Date of Award


Document Type

Masters Thesis

Degree Name


Organizational Unit

College of Arts Humanities and Social Sciences, Communication Studies

First Advisor

Christina R. Foust

Second Advisor

Hava Gordon

Third Advisor

Mary Claire Loftus


Agency, Climate movement, Identity, Rhetoric, Social movement, Twitter


Youth climate activist Greta Thunberg sat alone on the steps of the Swedish Parliament building in September of 2018, holding a bold black and white sign and demanding action be taken in the face of the climate crisis. Ever since, her activism and Twitter presence have sparked media attention, catalyzed youth activists globally to organize marches and strike from school, and have drawn critique. This thesis employs McKerrow’s (1989) critical rhetoric to uncover dominant discourses within tweets that undermine Thunberg based on identity and to explore the potential that Thunberg’s Twitter presence might or might not hold for future youth activist response to similar critique. I highlight implications of Thunberg’s Twitter presence on her own and other youth activist’s agency and on the collective identity of Fridays for Future, as well as pose questions that Thunberg’s Twitter presence raises for the potential of a more intersectional, networked youth climate movement.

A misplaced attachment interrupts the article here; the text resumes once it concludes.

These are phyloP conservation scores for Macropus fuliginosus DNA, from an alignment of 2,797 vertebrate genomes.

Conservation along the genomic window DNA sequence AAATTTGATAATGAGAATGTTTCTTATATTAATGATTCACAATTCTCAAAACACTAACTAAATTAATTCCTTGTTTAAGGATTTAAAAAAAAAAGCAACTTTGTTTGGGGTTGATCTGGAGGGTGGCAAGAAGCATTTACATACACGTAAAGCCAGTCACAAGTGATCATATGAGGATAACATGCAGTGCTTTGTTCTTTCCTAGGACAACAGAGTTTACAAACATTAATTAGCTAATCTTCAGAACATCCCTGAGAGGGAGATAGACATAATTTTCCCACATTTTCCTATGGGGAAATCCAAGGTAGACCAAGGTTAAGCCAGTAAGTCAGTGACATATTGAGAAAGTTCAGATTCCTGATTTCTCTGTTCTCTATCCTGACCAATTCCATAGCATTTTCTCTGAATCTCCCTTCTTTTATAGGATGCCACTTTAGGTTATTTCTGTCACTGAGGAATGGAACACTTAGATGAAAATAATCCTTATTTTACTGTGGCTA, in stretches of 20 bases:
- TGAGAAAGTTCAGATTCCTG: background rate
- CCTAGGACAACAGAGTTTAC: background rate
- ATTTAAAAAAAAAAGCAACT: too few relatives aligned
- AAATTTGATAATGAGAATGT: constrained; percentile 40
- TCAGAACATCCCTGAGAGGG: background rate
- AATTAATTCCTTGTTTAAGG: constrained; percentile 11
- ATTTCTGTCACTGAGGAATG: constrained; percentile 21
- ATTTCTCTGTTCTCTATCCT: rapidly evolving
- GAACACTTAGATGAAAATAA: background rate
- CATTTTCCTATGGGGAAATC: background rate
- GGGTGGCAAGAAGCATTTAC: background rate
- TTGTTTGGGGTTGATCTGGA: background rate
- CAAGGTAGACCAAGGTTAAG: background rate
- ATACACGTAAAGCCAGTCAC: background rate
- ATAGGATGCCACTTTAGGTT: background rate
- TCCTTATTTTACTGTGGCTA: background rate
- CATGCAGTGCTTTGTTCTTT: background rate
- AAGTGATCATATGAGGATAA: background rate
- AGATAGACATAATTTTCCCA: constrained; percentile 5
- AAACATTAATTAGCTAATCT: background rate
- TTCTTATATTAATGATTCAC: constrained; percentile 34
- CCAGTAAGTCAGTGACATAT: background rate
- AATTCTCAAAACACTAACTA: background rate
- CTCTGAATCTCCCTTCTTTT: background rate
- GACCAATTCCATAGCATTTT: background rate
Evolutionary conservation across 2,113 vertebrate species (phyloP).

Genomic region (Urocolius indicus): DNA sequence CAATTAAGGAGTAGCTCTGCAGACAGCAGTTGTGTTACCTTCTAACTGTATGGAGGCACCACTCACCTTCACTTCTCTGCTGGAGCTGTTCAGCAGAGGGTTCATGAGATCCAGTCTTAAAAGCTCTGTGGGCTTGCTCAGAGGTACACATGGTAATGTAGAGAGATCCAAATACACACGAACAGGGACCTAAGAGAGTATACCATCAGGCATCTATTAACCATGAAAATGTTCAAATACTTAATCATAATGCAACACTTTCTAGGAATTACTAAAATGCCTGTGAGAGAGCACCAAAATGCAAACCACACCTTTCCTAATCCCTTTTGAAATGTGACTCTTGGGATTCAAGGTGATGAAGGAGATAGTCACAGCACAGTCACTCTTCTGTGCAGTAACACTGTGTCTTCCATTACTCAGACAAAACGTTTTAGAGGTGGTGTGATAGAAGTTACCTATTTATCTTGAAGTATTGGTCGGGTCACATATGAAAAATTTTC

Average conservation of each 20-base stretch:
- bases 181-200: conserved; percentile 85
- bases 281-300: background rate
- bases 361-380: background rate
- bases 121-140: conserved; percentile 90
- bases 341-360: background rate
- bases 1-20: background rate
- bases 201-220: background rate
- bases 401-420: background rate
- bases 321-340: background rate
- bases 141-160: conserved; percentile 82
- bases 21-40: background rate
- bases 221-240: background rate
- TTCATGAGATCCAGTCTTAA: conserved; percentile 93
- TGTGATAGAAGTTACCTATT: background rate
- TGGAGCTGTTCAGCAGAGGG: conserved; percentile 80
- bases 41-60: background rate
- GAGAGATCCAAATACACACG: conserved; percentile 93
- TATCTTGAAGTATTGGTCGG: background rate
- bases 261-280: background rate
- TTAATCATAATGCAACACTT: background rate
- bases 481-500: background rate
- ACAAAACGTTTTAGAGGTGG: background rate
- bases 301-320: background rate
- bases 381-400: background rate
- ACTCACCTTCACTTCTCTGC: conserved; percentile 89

Publication Statement

Copyright is held by the author. User is responsible for all copyright compliance.

Rights Holder

Carina Robin Weadock


Received from ProQuest

File Format




File Size

177 p.